The U.S. Fish and Wildlife Service released a staff directive making it more difficult for the public to obtain important documents - particularly ones related to the Endangered Species Act and decisions surrounding new listings. Noah Greenwald, Endangered Species Director of the Center for Biological Diversity, said the controversy all started with a leaked memo.
NG: Yes, so this leaked memo is from Secretary Zinke and Department of Interior and it directs Fish and Wildlife Service staff to withhold documents from the public and in particular documents expressing their opinions of their scientists that then lead to a decision. So, like an example would be a decision about lifting or de-listing a species like the grizzly bear as a threatened or endangered species. So, if one of their scientists were to say "I don't think they're fully recovered they shouldn't be delisted." They're instructing their staff to withhold those kinds of communications from the public.
Did it specifically cite Endangered Species Act related documents or is this just anything that comes out of Fish and Wildlife Service?
In this memo, they talk about some cases where documents got to the public that they didn't like. So, like documents related to the Keystone XL pipeline. They felt like documents shouldn't have been released and then they talked about cases where documents have been successfully withheld and that that was good.
Have there ever been any cases where groups like Center for Biological Diversity have FOIA'd and used these documents or have been useful for public use?
Yeah, for sure. For example, when we overturned de-listing of Yellowstone grizzly bears, you know, we were relying on the record in that case and documents we got from the Freedom of Information Act. OR another example is actually that there's a species in Arizona called the cactus ferruginous pygmy owl that had been denied protection. We got ahold of a draft finding where this where the agency's own scientists said it should have been protected. So, that's an example of that document was critical to us being able to make the case that it should have been protected and that their denial was arbitrary.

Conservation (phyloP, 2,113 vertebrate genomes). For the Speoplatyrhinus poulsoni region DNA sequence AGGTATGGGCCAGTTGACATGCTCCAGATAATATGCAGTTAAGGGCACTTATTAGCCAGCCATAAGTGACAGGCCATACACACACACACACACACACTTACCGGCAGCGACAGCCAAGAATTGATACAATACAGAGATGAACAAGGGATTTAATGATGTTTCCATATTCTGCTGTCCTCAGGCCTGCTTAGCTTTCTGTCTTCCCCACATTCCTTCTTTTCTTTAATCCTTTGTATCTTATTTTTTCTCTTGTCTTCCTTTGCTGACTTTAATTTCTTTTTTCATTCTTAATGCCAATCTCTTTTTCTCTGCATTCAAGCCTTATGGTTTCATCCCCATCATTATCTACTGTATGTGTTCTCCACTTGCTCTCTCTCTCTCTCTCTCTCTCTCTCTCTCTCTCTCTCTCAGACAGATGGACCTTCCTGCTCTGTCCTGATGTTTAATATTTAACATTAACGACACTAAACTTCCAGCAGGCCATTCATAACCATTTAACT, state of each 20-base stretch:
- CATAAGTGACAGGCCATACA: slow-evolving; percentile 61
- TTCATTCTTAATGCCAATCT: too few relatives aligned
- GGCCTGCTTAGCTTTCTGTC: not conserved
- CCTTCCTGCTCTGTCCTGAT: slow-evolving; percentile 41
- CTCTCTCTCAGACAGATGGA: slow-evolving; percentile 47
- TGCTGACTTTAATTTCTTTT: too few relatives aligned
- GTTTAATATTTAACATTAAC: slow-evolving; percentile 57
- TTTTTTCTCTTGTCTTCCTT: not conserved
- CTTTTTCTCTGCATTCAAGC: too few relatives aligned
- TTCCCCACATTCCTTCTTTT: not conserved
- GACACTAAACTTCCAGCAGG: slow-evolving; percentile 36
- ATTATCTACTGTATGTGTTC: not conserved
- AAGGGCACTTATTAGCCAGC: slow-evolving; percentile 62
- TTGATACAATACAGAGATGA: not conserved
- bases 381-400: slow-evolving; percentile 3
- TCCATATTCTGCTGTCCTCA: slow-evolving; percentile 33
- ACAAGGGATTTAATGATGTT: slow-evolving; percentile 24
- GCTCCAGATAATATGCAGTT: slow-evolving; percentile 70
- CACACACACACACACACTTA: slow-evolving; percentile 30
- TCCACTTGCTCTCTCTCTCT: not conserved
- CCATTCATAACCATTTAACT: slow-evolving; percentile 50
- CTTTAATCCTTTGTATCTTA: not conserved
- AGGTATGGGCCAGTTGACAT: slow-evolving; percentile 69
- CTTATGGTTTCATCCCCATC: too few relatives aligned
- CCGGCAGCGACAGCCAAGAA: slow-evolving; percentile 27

Do you see this decision… Well, it's not a decision. Could you actually put it in context of where it is right now as far as becoming a reality?
The directive to the staff to withhold these quote-unquote deliberative documents, more stuff will be withheld. And you know in some cases we won't even know that they were withheld. You know this is something we're certainly going to challenge and look for ways to challenge. It's both against the Freedom of Information Act as well as against the spirit of open government and transparency.
It seems like there's already been a strong response I've seen a bunch of reports about this including in Congress obviously to the Fish and Wildlife Service move. Do you think that this directive will hold long-term or will it have to take a court to actually change it?
I think you know that it's not gonna hold long term. And actually, you know open government transparency is actually a bipartisan issue. But Democrats and Republicans support that. And so, I think eventually through congressional oversight and reports this policy won't hold.